At the same time, in the same slum, Rodriguez tries his own hand at hoodlumism, only to find that his heart's not in it. He's too busy with the same teenage problems the rest of us have: he wants a girlfriend, to lose his virginity and not get shot. He takes a job delivering newspapers and dreams of working as a news photographer.

Firmino de Hora's power in the City of God grows; so does his ego and he becomes increasingly reckless and violent, even as he becomes more isolated and lonely. Finally, he is confronted by the last remaining independent drug dealer and the growing ranks of people whose family members he's killed. This unleashes an all-out war and the City of God is divided. The two sides recruit younger and younger kids into their armies until ten-year olds carry guns and sell coke. Rodriguez is the only person at the newspaper with access to the City, and he is assigned to photograph the war, despite his fear that he'll be killed.

City of God was shot in a Brazilian slum, along the filthy streets and between the crumbling tiny houses. There is an unfinished brick wall that remains from the 60s to the 70s as the city grows around it. The actors are mostly amateurs from the area. This could all be a stunt, and it's the kind of thing that gives a movie some cache it doesn't deserve. But, dammit, it works. It gives the movie realism that outweighs the occasional weak line reading or overacting. (Actually, the movie benefits from being subtitled, because it's harder to sense if there is bad acting when you're as slow a reader as I am.) I got the sense of the real slum's narrow streets and squalor, not a backlot recreation of it. The problems are similarly real. What's powerful is how the movie shows how good people get sucked into crime. It shows the insidious affect of the illegal drug trade. Most of all, though, it shows how kids growing up amongst killing and crime don't know better than to avoid it. They love to pose with their guns, they want to get their first taste of blood, and they never have a chance to learn to respect the value of life.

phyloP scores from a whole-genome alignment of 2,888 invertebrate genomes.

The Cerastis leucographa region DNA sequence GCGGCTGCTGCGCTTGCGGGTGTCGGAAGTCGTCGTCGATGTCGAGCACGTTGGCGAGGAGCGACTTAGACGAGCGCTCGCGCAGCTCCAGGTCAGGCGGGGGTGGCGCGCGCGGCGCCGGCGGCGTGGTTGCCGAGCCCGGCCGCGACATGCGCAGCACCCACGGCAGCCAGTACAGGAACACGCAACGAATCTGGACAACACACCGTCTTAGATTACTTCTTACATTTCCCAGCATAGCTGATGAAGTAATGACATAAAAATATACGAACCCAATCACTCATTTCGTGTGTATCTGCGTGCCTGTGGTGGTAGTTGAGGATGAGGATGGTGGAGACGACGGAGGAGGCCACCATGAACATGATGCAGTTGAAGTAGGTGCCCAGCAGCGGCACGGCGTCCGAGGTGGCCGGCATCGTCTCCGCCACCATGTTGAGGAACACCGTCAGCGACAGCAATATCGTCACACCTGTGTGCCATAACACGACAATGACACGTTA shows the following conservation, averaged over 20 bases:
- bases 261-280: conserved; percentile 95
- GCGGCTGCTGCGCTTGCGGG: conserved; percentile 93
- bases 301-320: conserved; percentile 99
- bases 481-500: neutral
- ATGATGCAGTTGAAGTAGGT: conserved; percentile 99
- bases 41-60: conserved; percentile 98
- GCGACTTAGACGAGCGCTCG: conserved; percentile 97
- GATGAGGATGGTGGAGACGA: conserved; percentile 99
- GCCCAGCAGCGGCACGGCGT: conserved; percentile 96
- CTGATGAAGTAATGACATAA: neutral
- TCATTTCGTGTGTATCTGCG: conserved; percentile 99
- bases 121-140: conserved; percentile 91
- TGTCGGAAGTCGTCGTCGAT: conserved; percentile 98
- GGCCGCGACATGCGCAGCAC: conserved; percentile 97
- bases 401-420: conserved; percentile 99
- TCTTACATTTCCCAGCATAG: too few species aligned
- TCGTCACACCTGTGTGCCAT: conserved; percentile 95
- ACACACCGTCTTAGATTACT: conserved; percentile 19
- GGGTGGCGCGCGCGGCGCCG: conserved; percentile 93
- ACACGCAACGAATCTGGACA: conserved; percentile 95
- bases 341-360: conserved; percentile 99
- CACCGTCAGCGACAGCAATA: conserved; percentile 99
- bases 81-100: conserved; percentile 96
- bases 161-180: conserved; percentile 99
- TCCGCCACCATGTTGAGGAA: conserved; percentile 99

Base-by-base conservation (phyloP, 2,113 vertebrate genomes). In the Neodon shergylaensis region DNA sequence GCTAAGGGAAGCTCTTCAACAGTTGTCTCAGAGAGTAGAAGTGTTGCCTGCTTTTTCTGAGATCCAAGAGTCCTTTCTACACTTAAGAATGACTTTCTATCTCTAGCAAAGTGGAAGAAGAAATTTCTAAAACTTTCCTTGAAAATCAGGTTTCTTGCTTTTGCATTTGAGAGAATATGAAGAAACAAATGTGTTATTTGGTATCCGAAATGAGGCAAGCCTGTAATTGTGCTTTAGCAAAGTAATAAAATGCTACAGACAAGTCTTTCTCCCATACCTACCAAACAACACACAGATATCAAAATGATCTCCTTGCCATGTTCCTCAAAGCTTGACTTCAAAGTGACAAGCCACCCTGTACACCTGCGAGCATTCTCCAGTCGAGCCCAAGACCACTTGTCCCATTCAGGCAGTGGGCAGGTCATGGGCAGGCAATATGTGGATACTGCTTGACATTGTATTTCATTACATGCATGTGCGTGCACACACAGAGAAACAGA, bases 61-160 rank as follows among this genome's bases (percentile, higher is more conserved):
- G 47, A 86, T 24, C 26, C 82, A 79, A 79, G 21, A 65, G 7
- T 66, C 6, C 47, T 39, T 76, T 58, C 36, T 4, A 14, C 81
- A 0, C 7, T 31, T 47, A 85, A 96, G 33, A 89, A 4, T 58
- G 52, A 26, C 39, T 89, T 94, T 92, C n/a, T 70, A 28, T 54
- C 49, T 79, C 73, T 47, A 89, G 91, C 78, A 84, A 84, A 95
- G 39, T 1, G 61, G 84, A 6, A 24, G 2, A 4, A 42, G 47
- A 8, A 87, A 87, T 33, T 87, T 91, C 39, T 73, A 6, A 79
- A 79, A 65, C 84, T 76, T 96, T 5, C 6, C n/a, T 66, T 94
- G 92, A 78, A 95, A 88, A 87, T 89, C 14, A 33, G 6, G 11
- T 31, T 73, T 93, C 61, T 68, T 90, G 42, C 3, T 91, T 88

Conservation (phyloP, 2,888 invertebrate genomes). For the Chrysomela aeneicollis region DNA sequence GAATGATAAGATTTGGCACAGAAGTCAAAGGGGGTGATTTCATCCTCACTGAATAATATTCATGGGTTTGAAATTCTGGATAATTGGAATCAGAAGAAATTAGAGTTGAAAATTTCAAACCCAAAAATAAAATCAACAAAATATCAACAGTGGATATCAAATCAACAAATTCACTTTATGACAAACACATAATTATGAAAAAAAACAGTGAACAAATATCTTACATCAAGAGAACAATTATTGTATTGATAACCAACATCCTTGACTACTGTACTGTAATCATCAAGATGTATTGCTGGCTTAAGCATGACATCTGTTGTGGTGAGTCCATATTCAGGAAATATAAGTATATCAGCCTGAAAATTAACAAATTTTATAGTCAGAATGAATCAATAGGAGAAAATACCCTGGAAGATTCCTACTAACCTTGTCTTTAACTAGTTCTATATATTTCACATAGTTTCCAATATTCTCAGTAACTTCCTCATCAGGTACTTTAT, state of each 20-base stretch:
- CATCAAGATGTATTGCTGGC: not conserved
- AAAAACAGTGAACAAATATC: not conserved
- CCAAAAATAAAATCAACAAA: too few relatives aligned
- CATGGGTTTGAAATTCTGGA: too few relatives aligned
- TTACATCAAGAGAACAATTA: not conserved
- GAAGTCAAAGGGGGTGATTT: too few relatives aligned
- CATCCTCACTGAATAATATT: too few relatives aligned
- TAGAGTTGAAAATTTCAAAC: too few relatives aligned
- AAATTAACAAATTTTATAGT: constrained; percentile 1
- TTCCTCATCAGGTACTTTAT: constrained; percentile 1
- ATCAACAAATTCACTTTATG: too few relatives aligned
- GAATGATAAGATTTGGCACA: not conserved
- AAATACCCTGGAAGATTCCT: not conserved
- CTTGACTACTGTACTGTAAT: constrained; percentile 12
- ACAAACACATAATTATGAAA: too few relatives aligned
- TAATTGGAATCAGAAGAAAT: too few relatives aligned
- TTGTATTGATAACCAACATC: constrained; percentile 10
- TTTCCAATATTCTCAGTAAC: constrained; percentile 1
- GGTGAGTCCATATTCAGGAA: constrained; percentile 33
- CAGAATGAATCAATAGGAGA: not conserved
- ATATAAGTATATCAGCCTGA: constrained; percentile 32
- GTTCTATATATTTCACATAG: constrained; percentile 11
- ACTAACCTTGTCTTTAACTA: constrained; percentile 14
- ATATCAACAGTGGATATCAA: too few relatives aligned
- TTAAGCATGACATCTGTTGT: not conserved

It's a long movie, and as gory as the biowaste bins in a maternity ward. I don't think I have ever seen a more unpleasantly violent film. Yet, it isn't gratuitous; this is the hell these people live through. There is a scene where Firmino de Hora gives two small kids who stole chicken the option of being shot in the hands or in the feet. Once they choose their hands, he shoots them in the feet. Hundreds are killed, and it isn't glamorous Hollywood bloodshed. This shit looks real.

Directors Fernando Mereilles and Kati∑ Lund use a few too many camera tricks, and they're probably juggling more stories than necessary. Those flaws are tiny, however compared to what the do right. That is, they don't preach. You can't ask for anything more. They tell the story through the eyes of a self-proclaimed coward who isn't proud that he isn't a hood. They don't demonize anyone but the government who built the environment. The slum is a shithole and they don't need the characters saying that for us to figure it out. The characters aren't looking for pity, and neither are the actors. The movie humanizes them all, but doesn't ask us to like them. I almost felt for Firmino de Hora when he finally got the nerve to ask a girl out and was rejected. But it only makes him want to kill someone.

It's powerful. Fuck it's good. I can't think of anything really funny to say, or even stupid. And usually I'm good at the latter without even trying. See it if you can and you've got the stomach for the violence because this is the kind of stuff that makes me forget the last ten pieces of shit I had to sit through. Five Fingers for City of God.

Want to tell Filthy Something?

 





Filthy's Reading
Lewis Carrol - Alice's Adventures Through the Looking Glass

Listening to
Polar Goldiecats - Polar Goldiecats

Watching

Brazil


Clay Smith of Access Hollywood

In Cradle 2 the Grave, "DMX and Jet Li take action movies to a whole new level! They are the dynamic duo of the year!"

The Recruit is a "Sexy, edge-of-your-seat thriller!"